Survivors have forgotten the plague-stricken town
where the heavy oak doors remain locked.
Blighted winds strike the loosened shutters,
once noble parochial gods stand mocked.
The nearby lake which teemed with life
and saw many a callous piscator
is now the texture of putrid buttermilk.
A steady breeze, then pestilent gales pick up and roar
through the long relinquished town square,
cascading rigamortified leaves up into the air.
The sky is a flaxen haze portending chagrin.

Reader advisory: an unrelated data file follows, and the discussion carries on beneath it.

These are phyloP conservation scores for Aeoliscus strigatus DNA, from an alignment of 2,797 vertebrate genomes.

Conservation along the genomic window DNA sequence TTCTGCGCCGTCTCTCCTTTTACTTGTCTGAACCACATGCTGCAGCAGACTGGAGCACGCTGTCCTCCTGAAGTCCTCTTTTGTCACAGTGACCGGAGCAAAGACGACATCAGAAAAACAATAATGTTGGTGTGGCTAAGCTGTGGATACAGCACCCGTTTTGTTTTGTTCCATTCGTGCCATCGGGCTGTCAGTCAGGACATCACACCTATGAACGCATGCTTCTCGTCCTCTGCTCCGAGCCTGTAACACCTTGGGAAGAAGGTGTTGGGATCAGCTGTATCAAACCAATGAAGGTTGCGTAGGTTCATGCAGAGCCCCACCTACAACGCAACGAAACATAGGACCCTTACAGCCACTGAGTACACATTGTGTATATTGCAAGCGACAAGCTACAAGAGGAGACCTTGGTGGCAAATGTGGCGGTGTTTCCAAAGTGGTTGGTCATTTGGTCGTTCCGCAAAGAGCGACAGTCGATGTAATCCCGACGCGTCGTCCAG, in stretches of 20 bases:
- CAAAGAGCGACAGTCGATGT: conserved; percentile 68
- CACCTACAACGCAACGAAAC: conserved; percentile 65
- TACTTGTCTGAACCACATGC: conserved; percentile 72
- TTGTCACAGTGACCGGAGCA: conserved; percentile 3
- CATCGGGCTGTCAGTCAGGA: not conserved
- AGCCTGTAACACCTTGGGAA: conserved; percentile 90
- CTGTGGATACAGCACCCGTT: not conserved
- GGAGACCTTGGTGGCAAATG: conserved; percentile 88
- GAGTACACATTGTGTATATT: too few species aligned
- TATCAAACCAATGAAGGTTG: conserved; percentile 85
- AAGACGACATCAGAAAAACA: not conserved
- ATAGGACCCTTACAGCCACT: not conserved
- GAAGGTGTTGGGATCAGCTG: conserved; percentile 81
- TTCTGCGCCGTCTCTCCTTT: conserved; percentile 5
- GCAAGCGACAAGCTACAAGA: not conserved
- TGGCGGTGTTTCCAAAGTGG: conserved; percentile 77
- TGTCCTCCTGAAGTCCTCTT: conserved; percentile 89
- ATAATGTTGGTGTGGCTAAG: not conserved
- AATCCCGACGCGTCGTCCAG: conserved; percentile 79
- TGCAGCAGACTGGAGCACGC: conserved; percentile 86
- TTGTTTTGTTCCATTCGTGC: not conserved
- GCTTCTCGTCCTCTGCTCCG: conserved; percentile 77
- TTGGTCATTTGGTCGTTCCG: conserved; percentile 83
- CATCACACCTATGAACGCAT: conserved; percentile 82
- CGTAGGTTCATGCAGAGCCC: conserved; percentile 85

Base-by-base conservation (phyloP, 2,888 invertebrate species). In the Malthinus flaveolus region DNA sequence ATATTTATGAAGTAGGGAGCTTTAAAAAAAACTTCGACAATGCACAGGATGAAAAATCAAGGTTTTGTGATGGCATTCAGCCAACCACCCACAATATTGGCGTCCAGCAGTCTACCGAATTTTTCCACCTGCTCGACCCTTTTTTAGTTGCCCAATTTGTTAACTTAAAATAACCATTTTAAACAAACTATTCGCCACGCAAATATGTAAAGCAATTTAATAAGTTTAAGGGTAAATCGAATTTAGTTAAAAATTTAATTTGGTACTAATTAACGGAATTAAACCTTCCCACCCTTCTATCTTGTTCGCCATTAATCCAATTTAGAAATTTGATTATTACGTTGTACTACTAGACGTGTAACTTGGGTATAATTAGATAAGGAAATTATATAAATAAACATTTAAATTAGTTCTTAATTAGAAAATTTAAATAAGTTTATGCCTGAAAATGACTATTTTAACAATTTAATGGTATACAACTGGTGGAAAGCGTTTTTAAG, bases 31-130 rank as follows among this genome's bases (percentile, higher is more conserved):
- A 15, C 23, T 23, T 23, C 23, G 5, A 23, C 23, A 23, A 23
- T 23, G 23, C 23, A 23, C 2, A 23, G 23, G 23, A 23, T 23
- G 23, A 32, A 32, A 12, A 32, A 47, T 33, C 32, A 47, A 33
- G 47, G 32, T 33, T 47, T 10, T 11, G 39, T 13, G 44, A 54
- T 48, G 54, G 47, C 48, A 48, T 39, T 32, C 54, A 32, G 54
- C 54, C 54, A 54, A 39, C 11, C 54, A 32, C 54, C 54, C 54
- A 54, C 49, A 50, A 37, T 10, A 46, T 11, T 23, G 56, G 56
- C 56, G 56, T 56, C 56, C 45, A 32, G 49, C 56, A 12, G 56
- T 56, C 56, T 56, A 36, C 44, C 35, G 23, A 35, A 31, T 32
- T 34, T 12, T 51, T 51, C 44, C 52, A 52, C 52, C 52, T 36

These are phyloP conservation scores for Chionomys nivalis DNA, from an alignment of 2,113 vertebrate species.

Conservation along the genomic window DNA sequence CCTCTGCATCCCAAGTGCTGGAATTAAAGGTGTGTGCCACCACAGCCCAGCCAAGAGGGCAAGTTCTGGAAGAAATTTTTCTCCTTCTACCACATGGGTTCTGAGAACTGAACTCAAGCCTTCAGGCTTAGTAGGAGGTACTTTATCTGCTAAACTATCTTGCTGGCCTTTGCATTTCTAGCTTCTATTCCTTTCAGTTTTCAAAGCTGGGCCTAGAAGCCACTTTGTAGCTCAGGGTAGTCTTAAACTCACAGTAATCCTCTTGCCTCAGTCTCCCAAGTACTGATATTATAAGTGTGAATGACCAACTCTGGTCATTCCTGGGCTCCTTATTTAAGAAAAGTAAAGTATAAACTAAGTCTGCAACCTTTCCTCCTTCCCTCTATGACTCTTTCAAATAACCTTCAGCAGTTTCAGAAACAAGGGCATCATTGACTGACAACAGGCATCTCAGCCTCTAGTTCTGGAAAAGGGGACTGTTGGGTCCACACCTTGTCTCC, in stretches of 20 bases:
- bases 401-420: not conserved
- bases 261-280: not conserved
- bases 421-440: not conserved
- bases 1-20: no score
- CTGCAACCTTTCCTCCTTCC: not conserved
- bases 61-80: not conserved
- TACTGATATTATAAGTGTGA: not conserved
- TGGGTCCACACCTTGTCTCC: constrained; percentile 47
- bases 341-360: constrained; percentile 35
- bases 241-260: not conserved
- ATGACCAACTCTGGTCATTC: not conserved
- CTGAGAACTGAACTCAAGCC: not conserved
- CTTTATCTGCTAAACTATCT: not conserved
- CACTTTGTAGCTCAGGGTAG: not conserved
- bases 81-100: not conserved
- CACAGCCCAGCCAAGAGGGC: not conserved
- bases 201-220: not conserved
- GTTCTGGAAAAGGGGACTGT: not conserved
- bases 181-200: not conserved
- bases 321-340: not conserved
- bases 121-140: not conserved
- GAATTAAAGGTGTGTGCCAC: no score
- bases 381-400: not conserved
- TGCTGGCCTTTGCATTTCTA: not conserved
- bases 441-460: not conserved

Feral dogs are moving in,
their shadows flickering in the nebulous dusk
against derelict plows now covered in rust.
Yet in the doldrums, this ruined town
sometimes a vagrant in the road will hear
the mellifulous moaning of a distant viola
the provenance of which a mystery: nobody goes near
the godforsaken place. The eerie strands, seeming to affect the weather,
fill the contiguous woods like mournful angels seeking shelter.
A century on and the winds will still blow, pure as the seventh circle.
The crawly viola will still be playing.
Its music slithering through the root-strewn graveyard
around statues of saints praying.
This I say in all honesty, don’t care if I sound cruel:
if you travel to that nefarious place you are but a ponderous fool!